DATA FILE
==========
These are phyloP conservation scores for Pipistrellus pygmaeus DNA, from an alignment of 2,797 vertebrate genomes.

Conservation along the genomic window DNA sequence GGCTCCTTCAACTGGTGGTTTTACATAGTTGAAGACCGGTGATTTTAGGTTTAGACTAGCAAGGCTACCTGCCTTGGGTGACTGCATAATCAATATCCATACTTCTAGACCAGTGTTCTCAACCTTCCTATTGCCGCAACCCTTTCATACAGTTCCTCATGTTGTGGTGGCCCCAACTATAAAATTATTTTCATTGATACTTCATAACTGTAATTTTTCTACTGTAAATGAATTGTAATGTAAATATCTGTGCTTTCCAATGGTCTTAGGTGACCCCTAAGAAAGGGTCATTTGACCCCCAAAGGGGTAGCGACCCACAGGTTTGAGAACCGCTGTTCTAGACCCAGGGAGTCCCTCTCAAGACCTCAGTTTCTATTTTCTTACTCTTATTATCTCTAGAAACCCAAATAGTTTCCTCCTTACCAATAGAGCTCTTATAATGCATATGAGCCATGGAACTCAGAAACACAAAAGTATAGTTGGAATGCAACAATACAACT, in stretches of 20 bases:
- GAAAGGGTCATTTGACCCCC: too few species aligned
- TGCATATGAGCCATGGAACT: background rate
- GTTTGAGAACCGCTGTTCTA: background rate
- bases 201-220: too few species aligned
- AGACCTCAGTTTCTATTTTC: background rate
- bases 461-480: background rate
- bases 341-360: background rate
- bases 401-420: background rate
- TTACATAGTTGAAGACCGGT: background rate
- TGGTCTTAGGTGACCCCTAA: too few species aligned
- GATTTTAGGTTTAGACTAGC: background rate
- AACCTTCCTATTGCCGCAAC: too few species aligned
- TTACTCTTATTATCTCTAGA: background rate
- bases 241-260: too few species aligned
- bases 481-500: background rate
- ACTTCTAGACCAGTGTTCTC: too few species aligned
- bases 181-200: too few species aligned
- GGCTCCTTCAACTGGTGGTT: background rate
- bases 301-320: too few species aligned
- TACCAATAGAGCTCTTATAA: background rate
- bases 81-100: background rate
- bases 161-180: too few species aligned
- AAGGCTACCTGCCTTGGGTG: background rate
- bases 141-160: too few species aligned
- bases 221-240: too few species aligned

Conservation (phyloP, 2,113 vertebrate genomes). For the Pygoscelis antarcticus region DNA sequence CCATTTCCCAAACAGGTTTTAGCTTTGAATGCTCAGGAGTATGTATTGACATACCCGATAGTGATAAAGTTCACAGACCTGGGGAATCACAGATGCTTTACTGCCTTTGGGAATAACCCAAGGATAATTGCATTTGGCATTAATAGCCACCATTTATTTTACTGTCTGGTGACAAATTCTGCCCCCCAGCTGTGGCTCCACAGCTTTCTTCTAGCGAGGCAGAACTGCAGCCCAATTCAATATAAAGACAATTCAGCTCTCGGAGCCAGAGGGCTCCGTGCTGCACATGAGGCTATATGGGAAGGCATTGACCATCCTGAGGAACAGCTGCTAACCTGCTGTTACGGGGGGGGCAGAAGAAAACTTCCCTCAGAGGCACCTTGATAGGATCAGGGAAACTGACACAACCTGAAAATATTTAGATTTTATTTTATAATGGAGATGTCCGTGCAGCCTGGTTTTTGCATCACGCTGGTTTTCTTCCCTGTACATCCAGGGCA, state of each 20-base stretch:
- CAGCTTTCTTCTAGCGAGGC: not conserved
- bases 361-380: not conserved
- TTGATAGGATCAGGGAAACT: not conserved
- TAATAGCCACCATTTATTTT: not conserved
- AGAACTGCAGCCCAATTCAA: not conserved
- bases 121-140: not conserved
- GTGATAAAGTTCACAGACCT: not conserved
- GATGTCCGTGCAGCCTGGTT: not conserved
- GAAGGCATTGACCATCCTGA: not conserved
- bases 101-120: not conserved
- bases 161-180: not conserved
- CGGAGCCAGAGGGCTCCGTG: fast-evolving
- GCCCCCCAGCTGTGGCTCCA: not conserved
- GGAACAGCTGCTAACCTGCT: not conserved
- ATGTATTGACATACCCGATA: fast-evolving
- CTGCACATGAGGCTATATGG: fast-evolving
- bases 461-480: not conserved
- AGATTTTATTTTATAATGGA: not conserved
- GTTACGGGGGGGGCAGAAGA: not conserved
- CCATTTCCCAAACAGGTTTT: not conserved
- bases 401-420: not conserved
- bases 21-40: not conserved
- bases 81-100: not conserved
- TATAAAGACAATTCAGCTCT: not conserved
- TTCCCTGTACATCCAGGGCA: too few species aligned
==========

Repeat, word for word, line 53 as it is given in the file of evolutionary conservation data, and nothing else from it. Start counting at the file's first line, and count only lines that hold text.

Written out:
- TTCCCTGTACATCCAGGGCA: too few species aligned